Golden Alexanders Identification – Zizia aurea

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This post is part of our “100 Plants and Mushrooms” series. Here, you’ll see the plant’s main parts – its leaves, flowers, fruits, and more – all with key identification features.

Golden Alexanders: Key Parts in Photos

Golden Alexanders, or Zizia aurea, are plants from the Apiaceae family. Originating from North America, Golden Alexanders are primarily distributed across Eastern Canada and the USA. Whether you’re in the coastal zones or the mountains, you can find Golden Alexanders thriving in various types of regions.

How to identify Golden Alexanders

These plants usually grow up to 2 feet in height. Their posture is erect, forming a clumping pattern, making them look dense and lush.

The leaves of the Golden Alexanders are deciduous, which means they shed annually. These leaves vary in shades of green. When you touch them, they feel smooth. These are compound leaves, primarily lanceolate or ovate in shape with finely serrated edges. The larger leaves, interestingly, might have one or two pronounced lobes. As the year wears on, they adopt a light purple color during autumn.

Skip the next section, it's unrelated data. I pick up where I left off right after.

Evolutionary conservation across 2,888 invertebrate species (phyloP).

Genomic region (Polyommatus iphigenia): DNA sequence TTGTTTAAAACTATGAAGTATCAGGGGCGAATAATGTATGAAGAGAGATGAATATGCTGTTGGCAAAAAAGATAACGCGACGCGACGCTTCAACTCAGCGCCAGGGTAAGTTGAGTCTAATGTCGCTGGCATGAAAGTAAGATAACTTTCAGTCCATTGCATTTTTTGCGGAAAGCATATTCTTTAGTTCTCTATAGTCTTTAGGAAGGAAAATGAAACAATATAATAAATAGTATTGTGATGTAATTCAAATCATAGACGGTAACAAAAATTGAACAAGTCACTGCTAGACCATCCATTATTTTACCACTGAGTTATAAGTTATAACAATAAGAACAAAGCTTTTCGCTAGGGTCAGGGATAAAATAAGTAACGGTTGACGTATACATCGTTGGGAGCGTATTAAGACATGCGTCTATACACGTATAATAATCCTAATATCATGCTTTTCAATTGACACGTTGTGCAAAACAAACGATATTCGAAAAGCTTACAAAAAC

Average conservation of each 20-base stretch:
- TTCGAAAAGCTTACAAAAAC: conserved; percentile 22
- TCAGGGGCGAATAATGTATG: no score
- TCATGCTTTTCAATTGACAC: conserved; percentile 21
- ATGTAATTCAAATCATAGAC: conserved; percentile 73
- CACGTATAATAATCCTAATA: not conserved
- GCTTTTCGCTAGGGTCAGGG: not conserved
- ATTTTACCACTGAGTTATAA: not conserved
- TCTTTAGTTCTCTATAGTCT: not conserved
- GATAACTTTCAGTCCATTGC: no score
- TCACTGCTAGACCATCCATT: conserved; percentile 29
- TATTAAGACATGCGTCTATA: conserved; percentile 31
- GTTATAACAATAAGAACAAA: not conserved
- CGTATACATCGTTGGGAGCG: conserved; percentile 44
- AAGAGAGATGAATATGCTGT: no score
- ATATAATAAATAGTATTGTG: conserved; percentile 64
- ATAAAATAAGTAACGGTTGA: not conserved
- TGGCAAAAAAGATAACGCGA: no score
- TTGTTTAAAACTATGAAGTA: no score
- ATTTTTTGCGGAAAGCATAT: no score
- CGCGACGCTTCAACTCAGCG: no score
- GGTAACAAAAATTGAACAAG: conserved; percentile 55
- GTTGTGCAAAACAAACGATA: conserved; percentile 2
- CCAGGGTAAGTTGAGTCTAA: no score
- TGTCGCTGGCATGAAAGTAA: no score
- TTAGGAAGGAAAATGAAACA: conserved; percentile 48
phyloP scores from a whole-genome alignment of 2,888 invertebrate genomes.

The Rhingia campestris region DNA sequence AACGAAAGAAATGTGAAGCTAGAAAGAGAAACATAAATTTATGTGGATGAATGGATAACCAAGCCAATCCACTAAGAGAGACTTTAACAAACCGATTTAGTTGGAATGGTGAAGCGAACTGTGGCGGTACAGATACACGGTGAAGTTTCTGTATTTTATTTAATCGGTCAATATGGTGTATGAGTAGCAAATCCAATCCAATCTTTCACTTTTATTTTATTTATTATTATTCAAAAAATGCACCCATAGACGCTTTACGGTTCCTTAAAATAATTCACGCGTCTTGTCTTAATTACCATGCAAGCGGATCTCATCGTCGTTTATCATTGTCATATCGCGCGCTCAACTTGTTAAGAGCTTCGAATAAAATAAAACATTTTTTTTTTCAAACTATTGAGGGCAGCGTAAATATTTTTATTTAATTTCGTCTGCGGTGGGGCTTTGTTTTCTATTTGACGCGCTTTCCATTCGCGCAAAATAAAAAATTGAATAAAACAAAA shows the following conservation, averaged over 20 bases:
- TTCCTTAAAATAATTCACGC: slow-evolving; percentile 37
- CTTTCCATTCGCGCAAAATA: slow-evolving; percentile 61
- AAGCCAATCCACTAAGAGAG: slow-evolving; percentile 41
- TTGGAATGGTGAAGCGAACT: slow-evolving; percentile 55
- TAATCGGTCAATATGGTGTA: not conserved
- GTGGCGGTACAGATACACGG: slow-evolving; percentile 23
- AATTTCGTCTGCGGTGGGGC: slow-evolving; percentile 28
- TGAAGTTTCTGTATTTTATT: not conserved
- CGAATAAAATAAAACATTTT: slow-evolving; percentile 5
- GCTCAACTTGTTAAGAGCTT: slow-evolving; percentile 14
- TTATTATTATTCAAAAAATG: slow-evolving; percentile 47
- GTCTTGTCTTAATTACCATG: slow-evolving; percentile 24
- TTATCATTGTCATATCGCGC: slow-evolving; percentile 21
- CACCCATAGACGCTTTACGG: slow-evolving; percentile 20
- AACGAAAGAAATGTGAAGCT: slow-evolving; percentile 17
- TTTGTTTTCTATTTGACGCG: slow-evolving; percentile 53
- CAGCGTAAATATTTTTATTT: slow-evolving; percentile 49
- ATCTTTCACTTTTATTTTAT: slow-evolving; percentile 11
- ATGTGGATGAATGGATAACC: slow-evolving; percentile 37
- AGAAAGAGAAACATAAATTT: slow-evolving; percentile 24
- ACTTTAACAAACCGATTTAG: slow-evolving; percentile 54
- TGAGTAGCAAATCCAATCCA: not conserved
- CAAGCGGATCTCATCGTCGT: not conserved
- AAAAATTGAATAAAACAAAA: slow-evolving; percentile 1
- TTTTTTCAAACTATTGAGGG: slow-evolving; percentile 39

But what sets the Golden Alexanders apart? Their flowers. Come summer, they display a radiant shade of gold or yellow. You’ll find 5 sepals, petals, and stamens in each of these flowers. However, they’re not solitary, rather they are clubbed together in clusters forming flat-topped flower heads, with the central flower notably being stalkless. As the plant matures, these flowers make way for oblong, green fruit capsules. These capsules take on a light purple shade as autumn approaches.

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